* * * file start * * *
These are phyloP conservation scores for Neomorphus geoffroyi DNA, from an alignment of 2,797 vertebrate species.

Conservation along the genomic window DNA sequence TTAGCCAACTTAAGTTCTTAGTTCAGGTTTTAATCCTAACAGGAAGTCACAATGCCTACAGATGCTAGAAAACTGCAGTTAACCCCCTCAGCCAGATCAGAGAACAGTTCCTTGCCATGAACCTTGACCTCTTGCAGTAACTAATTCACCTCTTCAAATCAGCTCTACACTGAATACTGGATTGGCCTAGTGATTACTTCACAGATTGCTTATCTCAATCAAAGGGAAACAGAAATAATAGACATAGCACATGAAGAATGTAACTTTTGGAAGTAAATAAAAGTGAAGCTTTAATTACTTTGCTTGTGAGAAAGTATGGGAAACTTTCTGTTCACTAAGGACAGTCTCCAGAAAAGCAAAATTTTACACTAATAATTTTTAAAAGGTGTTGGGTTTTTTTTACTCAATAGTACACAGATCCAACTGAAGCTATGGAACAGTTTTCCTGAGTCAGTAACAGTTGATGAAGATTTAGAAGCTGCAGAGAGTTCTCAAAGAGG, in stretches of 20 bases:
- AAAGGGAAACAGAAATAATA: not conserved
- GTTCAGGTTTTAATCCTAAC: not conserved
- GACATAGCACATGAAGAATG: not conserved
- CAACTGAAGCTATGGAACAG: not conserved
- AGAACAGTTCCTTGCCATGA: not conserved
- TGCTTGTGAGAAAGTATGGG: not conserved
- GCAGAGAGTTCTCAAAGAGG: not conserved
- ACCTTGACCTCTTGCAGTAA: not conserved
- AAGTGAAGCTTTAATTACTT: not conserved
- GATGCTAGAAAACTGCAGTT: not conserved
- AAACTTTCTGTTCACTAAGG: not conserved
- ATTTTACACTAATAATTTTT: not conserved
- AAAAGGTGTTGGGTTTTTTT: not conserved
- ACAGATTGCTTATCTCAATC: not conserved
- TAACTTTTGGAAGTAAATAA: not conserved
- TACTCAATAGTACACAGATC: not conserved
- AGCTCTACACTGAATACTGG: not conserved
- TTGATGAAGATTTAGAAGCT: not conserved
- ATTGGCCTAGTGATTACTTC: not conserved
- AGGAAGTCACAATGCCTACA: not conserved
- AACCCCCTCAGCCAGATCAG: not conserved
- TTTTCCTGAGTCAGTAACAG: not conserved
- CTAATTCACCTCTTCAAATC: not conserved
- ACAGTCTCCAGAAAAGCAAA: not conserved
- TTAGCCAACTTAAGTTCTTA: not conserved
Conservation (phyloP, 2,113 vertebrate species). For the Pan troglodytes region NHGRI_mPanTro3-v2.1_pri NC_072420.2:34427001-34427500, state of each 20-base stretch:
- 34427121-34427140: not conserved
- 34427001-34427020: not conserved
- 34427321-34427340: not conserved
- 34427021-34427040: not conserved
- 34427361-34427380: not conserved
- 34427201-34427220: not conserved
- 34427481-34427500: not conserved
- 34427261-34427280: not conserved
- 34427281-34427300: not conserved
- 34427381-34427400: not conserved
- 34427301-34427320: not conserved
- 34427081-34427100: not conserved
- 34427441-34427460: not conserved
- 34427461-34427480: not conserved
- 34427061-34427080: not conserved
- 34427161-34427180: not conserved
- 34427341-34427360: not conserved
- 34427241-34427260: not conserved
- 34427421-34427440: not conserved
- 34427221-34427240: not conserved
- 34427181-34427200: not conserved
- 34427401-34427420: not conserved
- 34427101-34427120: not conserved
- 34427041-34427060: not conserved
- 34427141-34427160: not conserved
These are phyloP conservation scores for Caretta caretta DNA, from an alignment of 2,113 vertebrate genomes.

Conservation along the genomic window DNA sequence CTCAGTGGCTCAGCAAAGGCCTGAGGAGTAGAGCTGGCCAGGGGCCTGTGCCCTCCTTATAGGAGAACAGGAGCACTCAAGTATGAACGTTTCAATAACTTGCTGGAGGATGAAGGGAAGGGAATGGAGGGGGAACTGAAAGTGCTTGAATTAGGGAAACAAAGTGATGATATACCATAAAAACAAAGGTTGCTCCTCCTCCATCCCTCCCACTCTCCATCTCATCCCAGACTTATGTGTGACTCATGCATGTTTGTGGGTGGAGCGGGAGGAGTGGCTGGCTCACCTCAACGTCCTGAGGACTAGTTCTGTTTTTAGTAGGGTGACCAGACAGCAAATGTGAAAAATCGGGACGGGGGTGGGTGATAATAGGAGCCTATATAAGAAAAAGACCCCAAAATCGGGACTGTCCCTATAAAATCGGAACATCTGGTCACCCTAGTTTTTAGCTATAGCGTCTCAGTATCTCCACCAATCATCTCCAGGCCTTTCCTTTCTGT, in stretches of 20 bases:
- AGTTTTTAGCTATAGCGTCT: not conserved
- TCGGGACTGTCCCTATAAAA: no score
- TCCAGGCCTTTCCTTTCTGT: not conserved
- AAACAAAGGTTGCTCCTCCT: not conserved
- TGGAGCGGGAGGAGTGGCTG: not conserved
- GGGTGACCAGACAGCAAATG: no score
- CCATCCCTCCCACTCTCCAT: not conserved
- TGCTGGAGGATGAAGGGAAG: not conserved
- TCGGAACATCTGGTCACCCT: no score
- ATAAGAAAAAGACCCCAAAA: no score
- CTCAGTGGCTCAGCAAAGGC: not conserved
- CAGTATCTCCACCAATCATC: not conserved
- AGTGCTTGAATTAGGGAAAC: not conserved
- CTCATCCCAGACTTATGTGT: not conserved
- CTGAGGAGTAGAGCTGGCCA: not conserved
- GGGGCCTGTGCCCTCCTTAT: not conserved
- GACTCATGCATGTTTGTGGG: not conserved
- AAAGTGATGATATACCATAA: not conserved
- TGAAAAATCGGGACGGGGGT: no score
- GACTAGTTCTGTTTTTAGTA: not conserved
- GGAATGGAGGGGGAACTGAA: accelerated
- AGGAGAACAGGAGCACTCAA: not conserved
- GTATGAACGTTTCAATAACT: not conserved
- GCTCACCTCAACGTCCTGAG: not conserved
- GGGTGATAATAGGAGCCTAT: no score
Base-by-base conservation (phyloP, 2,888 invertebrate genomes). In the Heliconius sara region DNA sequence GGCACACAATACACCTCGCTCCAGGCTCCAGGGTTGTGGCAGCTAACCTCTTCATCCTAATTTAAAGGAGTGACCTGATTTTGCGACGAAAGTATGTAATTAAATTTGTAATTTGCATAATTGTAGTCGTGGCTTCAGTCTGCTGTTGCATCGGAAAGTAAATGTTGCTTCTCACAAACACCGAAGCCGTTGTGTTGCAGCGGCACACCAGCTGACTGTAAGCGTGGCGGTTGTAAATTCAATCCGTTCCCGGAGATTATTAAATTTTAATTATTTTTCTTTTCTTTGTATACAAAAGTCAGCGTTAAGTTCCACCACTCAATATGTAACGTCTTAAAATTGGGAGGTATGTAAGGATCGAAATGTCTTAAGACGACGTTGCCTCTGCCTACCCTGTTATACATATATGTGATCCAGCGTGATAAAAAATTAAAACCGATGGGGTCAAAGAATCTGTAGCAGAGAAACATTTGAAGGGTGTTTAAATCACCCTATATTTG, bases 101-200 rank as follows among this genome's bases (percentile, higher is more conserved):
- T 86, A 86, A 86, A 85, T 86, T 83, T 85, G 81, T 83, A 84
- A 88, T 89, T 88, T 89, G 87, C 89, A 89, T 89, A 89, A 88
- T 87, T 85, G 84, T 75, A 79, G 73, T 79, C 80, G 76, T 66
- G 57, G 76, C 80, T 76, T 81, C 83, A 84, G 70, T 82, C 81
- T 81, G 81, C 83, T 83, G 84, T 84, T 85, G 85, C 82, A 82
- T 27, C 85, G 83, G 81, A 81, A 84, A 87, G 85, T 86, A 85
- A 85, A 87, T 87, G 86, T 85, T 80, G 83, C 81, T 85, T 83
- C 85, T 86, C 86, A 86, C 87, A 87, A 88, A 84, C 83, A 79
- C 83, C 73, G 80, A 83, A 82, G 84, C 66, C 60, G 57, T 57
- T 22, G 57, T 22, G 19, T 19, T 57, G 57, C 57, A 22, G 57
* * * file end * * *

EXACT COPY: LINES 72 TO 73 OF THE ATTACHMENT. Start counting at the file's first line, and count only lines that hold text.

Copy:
- GACTCATGCATGTTTGTGGG: not conserved
- AAAGTGATGATATACCATAA: not conserved